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Coping With Autism

Autism, Asperger syndrome and any disorders within the autistic spectrum present a range of unique characteristics that can be very difficult to deal with. Whether you are a relative or family friend of a child with autism, unpredictable behaviour sometimes makes it hard to know what you should and should not do. In the case of adults with autism, the social impact of symptoms is even more profound.
 
To help you find a suitable strategy for interacting with people with autism, here are a few useful guidelines to follow.

Understanding The Different Conditions Within The Autistic Spectrum
Occasionally, the term ‘autism’ is used as short hand for a wide variety of conditions. Some people with autism may have very mild difficulty with social interaction, being at the lower end of the overall autistic spectrum. At the other extreme, some people suffer with more profound problems, including not only serious social difficulty, but also issues with language and behaviour. As a result, these individuals often encounter significant learning difficulties.
 
There are three main types of Autistic Spectrum Disorder (ASD):
1. Classic Autism – The first defined form of autism, sufferers have problems with language, social behaviour and learning.
2. Asperger Syndrome – Often exhibiting milder symptoms, sufferers usually only encounter problems with social interaction.
3. Pervasive Development Disorder – Not Otherwise Specified (PDD NOS) – This is a term used to describe those people who exist somewhere on the Autistic spectrum, but do not have the clearly identifiable symptoms that define Classic Autism or Asperger Syndrome.
 
A very important step towards understanding how to behave around somebody with autism is taking the time to understand their condition. A good approach to this is to find out which specific symptoms the individual sufferer has, building up a more accurate picture than a one-word diagnosis.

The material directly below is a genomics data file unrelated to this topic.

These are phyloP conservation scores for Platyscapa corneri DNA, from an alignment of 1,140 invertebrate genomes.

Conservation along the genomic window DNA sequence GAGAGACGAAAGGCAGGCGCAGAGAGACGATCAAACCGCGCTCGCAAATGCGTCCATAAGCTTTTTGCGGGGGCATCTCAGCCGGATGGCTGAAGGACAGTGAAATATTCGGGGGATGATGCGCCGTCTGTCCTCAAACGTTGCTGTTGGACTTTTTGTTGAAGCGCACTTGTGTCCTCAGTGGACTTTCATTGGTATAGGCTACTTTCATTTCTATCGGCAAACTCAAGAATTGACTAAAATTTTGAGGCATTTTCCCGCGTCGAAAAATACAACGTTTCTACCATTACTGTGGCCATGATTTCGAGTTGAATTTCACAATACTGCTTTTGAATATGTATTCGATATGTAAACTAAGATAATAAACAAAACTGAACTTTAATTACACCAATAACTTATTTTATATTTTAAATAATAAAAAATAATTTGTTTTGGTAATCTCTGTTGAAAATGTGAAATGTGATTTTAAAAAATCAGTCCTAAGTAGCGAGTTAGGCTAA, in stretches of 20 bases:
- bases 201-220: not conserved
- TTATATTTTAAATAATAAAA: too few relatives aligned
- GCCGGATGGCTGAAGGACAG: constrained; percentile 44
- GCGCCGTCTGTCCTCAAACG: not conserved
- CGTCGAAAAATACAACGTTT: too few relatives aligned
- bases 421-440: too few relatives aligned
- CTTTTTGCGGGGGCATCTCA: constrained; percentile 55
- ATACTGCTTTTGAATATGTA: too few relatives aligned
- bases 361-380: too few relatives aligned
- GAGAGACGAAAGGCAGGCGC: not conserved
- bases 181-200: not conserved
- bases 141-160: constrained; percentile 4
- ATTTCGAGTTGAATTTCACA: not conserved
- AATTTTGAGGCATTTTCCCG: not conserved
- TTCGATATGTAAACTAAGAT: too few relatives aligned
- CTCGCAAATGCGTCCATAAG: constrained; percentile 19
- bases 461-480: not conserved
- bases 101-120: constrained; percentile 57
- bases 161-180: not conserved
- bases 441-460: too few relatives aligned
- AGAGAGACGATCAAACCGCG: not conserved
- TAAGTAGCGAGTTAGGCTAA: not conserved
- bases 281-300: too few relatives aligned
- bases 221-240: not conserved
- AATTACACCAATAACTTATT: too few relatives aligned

Approaches To Children With Autism
Studies show that autism is rarely diagnosed in children below the age of 5. The simple reason for this is that many of the symptoms merely accentuate the difficulties encountered by every parent.
 
One example is an inability to cope with situations that don’t go according to a pre-conceived plan. This can be as simple as having to say ‘no’. Occasionally, children with autism will react aggressively in these situations, but this is very unusual. More commonly, autistic episodes are directed inwards. Children may bite their hand, hit themselves, or stiffen.
 
Of course, it is impossible to avoid these situations with a child. There will inevitably be times when a parent needs to say no, or things do not go according to plan. It’s sensible to always ensure that the child is well-prepared for the unpredictable. Consider the things that are likely to change or happen without notice, and explain these in detail before they happen.
 
Approaches To Adults With Autism
When you are dealing with an adult with autism, social issues become more noticeable and more difficult to work around. Some adults may be able to go out independently and, in that case, awkward or inappropriate social behaviour may draw unwanted attention.
 
You may be speaking with an adult autistic sufferer, or perhaps somebody who demonstrates the key symptoms but is unlikely to have a diagnosis. In either case, the key rule is to let the individual lead the conversation. There is no need to placate the individual, but simply talk to them about something that they want to discuss.
 
Autism Is A Condition, Not A Character Summary
Finally, the most useful tip for approaching adults with autism – and children – is to avoid sweeping generalisations. Autism is a medical condition, not a personality. Every individual sufferer will have different preferences and different characteristics, just like everybody else! One sufferer may be insular, preferring to lead a life of solitude. Others may be desperate to make friends, but just not sure how.
 
By taking the time to understand Autistic Spectrum Disorder and the range of conditions within it, you can evaluate every individual situation on its own merits, not on a template defined by this difficult illness.
 
Written by Kat Kreatzer, a blogger with several years of experience in the health-care sector, focusing on autism


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